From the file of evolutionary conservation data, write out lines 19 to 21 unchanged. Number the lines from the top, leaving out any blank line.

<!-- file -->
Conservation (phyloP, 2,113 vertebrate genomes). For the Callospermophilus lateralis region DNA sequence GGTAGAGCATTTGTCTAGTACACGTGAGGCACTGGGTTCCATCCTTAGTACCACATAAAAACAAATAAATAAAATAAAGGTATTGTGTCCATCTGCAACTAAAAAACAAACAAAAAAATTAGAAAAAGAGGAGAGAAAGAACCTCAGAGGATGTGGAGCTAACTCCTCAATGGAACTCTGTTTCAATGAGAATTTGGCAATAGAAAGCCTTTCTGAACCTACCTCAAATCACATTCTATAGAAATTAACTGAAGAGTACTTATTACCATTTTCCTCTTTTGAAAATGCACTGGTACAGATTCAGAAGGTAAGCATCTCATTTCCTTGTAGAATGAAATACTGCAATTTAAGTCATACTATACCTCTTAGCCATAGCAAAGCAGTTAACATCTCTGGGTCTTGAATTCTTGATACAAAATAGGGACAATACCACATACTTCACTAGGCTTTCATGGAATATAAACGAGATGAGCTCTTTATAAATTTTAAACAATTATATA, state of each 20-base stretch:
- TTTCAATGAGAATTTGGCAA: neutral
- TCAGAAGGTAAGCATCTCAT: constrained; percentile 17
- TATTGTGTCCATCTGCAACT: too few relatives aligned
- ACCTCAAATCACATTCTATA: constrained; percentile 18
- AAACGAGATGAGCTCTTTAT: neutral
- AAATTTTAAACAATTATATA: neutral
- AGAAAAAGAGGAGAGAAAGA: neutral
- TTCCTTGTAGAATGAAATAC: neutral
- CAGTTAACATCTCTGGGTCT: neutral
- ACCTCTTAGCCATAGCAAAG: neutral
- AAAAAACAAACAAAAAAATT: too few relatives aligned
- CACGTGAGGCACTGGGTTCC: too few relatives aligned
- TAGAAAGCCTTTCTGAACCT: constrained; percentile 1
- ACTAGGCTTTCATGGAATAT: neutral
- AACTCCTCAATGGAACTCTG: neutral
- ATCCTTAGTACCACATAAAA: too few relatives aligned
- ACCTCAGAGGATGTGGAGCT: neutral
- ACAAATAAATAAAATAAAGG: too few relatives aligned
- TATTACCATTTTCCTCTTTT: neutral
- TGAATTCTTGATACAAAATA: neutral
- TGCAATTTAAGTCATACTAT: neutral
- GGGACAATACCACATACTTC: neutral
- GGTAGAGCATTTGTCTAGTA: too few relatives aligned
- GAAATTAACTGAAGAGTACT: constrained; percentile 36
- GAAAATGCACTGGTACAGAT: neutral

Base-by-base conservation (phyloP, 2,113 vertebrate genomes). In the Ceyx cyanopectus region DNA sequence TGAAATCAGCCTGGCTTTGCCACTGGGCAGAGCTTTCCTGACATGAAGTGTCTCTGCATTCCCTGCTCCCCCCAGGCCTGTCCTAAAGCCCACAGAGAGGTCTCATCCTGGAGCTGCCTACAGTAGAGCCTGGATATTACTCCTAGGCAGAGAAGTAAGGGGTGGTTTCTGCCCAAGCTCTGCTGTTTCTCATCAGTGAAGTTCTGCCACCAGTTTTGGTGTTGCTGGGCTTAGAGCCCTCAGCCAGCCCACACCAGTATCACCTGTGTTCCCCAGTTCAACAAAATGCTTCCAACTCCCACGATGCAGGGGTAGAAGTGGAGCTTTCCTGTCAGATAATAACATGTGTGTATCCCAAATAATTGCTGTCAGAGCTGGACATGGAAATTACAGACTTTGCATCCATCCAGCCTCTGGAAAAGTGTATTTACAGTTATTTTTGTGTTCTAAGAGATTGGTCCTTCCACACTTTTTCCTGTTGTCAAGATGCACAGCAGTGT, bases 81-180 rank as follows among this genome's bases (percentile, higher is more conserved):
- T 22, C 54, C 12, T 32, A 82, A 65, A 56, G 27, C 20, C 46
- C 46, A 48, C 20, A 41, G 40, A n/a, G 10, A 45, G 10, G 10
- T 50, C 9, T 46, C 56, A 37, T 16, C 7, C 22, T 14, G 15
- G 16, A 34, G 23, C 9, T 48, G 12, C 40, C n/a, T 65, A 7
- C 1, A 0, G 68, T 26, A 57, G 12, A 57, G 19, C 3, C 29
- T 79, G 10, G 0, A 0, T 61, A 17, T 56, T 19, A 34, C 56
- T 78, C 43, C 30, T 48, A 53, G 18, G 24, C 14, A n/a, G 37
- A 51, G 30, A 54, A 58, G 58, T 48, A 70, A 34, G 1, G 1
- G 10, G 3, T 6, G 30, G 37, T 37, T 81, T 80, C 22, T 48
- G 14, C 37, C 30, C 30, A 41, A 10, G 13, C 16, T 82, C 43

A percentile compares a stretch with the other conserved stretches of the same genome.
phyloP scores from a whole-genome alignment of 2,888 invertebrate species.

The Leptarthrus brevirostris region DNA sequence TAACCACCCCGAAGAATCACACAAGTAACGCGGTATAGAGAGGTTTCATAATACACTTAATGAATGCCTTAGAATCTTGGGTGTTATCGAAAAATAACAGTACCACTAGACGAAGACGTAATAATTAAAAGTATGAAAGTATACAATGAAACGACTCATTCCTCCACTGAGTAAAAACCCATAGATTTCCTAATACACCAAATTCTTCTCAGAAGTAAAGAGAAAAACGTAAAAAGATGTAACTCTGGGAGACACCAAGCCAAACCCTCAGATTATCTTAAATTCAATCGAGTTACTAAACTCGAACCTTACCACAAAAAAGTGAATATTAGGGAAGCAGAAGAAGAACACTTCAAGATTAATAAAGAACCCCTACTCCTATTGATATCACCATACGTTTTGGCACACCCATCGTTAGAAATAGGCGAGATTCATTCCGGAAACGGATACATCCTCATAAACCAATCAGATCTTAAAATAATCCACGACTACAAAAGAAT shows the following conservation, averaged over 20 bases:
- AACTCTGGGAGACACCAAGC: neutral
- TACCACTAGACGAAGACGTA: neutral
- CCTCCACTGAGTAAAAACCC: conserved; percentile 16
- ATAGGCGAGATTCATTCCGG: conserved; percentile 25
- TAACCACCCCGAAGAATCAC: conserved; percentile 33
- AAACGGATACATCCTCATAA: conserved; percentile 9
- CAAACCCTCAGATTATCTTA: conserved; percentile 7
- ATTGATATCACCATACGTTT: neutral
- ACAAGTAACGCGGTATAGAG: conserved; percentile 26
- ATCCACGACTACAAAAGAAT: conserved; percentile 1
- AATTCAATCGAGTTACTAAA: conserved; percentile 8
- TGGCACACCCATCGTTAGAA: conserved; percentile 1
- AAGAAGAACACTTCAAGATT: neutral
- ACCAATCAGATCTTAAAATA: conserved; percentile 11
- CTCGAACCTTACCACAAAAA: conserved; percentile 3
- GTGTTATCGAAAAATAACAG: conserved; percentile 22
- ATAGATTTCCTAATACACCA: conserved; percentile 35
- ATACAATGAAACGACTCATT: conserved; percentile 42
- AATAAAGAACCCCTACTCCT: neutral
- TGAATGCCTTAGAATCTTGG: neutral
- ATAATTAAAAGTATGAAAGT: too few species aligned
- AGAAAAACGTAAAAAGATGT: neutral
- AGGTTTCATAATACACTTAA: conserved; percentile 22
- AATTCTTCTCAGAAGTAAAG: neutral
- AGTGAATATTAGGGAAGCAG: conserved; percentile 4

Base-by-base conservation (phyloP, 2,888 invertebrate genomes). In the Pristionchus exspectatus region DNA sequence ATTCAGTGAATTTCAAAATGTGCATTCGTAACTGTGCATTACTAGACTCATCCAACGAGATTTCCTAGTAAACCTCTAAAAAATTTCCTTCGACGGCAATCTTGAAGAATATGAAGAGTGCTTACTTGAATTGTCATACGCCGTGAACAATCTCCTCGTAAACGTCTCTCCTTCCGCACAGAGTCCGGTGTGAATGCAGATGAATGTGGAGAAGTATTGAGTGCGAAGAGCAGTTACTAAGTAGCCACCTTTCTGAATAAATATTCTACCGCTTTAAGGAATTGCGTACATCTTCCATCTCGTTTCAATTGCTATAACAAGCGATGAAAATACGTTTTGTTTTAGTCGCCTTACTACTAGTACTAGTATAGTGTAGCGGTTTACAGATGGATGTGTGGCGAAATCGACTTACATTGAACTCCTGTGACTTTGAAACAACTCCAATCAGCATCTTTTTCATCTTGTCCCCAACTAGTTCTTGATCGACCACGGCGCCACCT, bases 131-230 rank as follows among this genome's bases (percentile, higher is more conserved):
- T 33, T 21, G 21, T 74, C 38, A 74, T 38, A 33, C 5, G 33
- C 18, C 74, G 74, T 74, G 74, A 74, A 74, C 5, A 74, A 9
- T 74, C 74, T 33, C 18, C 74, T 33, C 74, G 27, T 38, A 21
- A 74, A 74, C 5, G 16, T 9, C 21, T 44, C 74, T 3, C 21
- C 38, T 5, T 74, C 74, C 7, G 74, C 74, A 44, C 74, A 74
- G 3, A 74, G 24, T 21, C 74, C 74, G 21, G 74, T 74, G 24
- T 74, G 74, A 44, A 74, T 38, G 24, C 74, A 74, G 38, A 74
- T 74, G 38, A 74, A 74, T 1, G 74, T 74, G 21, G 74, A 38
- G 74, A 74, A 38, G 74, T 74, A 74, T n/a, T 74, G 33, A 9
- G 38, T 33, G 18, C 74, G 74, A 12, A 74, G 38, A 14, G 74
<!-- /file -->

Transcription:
- ACAAATAAATAAAATAAAGG: too few relatives aligned
- TATTACCATTTTCCTCTTTT: neutral
- TGAATTCTTGATACAAAATA: neutral